I am not an interior designer so there might be a real difference between a colour story and a mood board, or no difference at all. Here in my world the difference is this; a colour story pulls together all of the colours you have in a room design, a mood board looks at furniture, styling and texture as well as colour. For me personally I like to have an idea of the colour story so that the backdrop is perfect before I start on a mood board. Even when you are going down a DIY route decorating an entire room is expensive and you can save so much time, effort and cold hard cash by doing a little planning first. So here are my tips for creating a colour story.
TIP ONE – Pick your base colour. When you decide on the main colour for your room think about what you want from the room and what you love. Don’t choose a colour because it is on trend or because you think your room needs it, choose something you love. Blue always makes me happy, it is easy to live with and I find all shades pleasing. And can I say a big pah to those who say blue is not cozy and dark colours are depressing.
TIP TWO – Lay your possible choices by your main colour. To create a colour story you need to see how the other elements will play against this. I pulled together a board using images and colours from the internet. This allows you to see all of your ideas together and see what works, more importantly what doesn’t work What was glaringly obvious for me was that the gold and the pink were not options for recovering the sofa.
TIP THREE – Get the real thing. The internet is a wonderful thing but all of our screens are calibrated differently so to get a true idea of the colours you will need to order samples. You might be looking at your screen right now thinking really that blue but in real life it is delicious. Ordering the samples allowed me to finally decide between the ‘downpipe’ and ‘dark lead colour’ for the fireplace colour.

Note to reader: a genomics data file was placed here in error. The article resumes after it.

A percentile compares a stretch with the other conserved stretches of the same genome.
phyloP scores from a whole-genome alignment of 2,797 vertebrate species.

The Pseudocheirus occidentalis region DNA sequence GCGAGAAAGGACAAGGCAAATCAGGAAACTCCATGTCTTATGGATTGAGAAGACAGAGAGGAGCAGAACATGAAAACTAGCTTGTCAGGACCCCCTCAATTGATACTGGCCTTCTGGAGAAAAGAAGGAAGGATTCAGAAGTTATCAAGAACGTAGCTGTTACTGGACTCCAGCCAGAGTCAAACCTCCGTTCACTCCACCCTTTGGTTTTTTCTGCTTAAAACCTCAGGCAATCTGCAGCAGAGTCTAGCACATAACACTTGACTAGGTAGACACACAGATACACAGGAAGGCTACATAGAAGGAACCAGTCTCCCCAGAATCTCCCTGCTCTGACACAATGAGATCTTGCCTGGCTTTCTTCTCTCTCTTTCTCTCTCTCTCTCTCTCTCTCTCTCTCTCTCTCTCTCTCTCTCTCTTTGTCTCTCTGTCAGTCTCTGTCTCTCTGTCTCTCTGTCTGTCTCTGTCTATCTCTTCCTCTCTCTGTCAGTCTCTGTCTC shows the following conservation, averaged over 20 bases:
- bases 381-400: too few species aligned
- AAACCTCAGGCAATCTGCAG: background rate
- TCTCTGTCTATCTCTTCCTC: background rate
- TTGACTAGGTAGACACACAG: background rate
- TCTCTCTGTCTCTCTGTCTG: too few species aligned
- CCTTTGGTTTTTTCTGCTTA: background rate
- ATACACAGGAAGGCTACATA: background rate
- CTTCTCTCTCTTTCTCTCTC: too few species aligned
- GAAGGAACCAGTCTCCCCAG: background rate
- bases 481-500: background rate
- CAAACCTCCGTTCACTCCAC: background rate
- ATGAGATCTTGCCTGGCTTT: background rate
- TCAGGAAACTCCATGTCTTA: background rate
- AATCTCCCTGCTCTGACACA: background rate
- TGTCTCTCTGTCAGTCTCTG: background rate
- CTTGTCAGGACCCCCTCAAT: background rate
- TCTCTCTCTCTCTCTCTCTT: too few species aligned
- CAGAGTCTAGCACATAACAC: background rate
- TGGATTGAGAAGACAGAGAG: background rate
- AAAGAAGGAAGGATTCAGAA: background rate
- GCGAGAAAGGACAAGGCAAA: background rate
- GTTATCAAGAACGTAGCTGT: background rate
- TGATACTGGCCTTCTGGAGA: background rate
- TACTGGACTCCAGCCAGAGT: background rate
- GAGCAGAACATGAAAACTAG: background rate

As you can see from the image above the dark lead colour was not as dark in ‘real life’ so I am now settled on the ‘downpipe’.
TIP FOUR – Pick highlights and lowlights these will give your main colour tone and depth, they compliment the main colour. In this room the grey floor has several tonal compliments for the blue, I also have some great blues and greys in lampshades and art work.
TIP FIVE – Introduce warm tones this should be done even if you want cool and contemporary as cool and sleek can easily turn into clinical and unwelcoming. This can be done with natural materials; wood, leather, metals, wool etc… I have lots of dark wood furniture and some great brass elements in the light fixture.
TIP SIX – Choose a couple of accent colours. Okay this separates the weak from the strong as if you go too far you will create a headache in your home. In my opinion if you go to matchy matchy in your room it looks boring, bland, it lacks personality and does not feel like a home, it feels more like a mid range hotel room. I blame the House Doctor, that woman and her sea of cream needs a good talking to. Ignore her! Pick 2/3 accent colours. In my case I have chosen green that will pop up in the curtains and plants. I will also have some pinks and reds that will show up in the many collected curios from traveling and a piece of my own artwork. Above & below is a great example of how Justina Blakeney displays her worldly goods below. Notice that there are weavings and textiles that break the rule of 2/3 accent colours but they don’t really because the overriding colour story is still the same.
How much planning do you do when you start to think about colour?